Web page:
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Nevada law enforcement regulators aim to revise the state’s employment policy, removing prior marijuana possession convictions as a disqualifying factor for police recruits when the amounts involved are now legal. The Nevada Peace Officer Standards and Training (POST) Commission submitted the proposed change following a recent vote to continue the rulemaking process. Currently, state guidelines prevent individuals with convictions involving moral turpitude or the unlawful use, sale, or possession of controlled substances from being employed as peace officers.

The commission’s proposal carves out an exception to this rule for individuals with marijuana convictions for use or possession that would not be prosecutable under the law from January 1, 2023, onwards. This policy adjustment, however, does not grant officers permission to use cannabis while on duty. The existing rules strongly emphasize a no-tolerance approach towards marijuana use, stating that it has no place in the policing profession. The current administration manual of POST urges law enforcement agencies in the state to adopt policies prohibiting both recreational and medical marijuana use, both on and off duty. It even restricts individuals holding state-issued medical cannabis patient cards from attending POST courses, including the Basic Training Academy. The fate of such language, discussed during a prior meeting in February, remains uncertain should the proposed regulation be adopted.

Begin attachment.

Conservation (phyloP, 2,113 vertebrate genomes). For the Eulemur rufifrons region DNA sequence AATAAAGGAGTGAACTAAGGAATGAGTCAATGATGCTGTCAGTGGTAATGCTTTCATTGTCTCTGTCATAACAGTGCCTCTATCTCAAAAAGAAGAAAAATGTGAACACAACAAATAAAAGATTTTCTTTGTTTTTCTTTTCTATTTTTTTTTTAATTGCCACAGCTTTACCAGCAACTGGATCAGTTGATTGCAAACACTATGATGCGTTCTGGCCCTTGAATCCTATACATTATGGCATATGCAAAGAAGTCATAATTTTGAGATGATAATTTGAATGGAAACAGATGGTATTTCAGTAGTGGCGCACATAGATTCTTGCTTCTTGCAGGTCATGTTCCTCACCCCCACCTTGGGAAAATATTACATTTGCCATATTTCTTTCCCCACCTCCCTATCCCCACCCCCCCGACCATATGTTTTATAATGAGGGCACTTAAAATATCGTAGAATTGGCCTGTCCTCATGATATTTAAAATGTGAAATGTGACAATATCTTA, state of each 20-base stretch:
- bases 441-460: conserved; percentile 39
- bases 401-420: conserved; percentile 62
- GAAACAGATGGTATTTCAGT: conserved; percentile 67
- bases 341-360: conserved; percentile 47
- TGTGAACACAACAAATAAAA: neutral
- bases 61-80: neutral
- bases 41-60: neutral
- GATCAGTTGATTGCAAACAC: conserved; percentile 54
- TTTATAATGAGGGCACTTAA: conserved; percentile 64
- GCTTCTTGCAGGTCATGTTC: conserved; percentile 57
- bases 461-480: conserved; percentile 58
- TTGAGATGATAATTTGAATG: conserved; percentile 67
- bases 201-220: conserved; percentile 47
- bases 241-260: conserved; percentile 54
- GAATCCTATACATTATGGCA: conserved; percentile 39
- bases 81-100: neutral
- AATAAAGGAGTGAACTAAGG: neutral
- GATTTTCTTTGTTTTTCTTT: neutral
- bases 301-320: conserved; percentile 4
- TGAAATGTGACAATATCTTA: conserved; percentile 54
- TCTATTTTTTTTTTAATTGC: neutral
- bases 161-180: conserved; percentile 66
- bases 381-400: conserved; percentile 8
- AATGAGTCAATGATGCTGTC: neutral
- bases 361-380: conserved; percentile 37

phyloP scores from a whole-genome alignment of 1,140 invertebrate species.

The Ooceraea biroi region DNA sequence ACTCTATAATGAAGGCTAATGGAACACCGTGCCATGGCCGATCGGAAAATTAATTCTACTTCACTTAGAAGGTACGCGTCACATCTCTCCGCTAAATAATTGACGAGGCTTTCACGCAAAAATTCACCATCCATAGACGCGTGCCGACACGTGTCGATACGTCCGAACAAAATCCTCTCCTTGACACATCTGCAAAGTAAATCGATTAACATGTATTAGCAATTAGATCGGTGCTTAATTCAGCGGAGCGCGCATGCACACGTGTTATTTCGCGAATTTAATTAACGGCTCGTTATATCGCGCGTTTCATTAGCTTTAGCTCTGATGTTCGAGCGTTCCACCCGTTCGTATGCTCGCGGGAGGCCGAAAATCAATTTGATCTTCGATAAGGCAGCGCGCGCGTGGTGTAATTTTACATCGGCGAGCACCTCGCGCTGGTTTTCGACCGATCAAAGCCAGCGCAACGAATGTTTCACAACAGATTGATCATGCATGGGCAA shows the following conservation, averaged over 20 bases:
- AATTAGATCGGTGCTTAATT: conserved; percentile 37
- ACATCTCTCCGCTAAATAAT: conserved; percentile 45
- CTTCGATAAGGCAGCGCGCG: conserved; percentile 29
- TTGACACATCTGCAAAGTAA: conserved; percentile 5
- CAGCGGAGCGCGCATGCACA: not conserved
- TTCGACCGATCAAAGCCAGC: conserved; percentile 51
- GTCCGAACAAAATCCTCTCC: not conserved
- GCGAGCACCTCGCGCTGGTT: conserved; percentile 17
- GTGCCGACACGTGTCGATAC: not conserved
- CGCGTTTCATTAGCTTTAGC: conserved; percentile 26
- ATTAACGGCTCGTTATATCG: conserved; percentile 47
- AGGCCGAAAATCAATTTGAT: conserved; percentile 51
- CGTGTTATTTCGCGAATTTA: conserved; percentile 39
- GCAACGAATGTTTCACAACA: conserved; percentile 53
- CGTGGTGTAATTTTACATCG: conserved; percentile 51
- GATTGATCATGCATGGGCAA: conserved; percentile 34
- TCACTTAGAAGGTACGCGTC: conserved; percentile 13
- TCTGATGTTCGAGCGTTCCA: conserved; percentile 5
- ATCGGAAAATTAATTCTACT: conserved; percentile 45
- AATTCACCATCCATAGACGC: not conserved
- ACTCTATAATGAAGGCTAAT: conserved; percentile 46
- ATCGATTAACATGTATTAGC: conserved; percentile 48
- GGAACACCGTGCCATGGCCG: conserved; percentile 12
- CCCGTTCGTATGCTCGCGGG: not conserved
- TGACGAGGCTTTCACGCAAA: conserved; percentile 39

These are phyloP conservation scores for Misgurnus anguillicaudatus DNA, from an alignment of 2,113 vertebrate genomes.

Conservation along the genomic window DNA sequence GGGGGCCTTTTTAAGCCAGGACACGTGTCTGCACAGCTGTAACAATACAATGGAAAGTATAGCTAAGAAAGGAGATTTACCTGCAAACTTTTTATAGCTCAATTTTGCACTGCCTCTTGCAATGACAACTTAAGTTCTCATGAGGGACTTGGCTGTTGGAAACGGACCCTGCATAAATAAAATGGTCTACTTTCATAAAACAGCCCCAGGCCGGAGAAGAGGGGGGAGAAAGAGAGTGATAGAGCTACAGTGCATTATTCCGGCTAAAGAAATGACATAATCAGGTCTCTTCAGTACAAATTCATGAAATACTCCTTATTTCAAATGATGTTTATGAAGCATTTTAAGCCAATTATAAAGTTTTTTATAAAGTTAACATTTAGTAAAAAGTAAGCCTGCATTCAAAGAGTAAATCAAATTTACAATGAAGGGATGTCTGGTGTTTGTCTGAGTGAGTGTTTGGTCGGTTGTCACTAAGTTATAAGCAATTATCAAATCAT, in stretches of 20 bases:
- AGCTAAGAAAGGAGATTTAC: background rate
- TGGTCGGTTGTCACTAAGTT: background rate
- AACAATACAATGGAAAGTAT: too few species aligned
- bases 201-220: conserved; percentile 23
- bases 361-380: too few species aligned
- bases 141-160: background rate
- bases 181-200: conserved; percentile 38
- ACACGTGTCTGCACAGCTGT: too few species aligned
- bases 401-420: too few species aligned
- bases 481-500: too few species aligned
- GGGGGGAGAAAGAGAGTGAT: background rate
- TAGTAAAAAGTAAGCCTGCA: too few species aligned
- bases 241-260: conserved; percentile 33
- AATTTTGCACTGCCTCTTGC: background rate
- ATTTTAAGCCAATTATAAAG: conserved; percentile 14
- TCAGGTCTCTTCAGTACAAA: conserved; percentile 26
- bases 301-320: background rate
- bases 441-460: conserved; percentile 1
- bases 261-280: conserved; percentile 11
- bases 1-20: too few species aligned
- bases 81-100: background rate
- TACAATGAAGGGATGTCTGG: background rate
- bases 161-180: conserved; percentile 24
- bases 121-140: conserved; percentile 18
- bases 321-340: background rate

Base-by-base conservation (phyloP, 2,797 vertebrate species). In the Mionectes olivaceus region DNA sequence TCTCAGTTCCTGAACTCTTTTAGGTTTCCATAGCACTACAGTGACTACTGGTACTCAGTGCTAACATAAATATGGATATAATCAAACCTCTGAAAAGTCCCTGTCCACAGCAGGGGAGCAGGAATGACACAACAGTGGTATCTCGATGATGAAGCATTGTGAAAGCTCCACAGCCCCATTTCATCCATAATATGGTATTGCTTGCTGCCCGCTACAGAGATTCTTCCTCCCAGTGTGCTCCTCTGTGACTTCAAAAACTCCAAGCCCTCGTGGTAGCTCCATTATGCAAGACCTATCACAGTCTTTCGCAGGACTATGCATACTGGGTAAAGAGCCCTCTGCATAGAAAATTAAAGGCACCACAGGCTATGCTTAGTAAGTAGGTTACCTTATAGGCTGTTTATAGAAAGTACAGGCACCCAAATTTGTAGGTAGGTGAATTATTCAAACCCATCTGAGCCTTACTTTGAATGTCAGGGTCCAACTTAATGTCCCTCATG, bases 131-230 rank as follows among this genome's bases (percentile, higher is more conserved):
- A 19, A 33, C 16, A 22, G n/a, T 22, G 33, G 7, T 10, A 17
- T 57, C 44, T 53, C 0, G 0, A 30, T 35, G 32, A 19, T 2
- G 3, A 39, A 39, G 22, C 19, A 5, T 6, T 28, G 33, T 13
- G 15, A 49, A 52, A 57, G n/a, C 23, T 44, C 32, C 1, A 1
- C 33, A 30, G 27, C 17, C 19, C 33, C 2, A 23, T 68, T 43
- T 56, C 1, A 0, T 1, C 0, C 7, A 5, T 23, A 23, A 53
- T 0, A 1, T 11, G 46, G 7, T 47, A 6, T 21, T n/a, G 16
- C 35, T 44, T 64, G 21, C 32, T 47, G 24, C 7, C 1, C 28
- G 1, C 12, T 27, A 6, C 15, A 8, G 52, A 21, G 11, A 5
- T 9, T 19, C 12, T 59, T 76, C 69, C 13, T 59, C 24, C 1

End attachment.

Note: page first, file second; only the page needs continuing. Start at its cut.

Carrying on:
Nevada law enforcement, like other agencies and companies, has grappled with cannabis employment policies since the state legalized adult-use marijuana. In 2019, a Las Vegas police officer sued the department after being fired for testing positive for THC metabolites. In 2021, a district judge ruled the zero-tolerance cannabis policy as “untenable,” affirming that state statute protects employees’ lawful use of marijuana outside of work.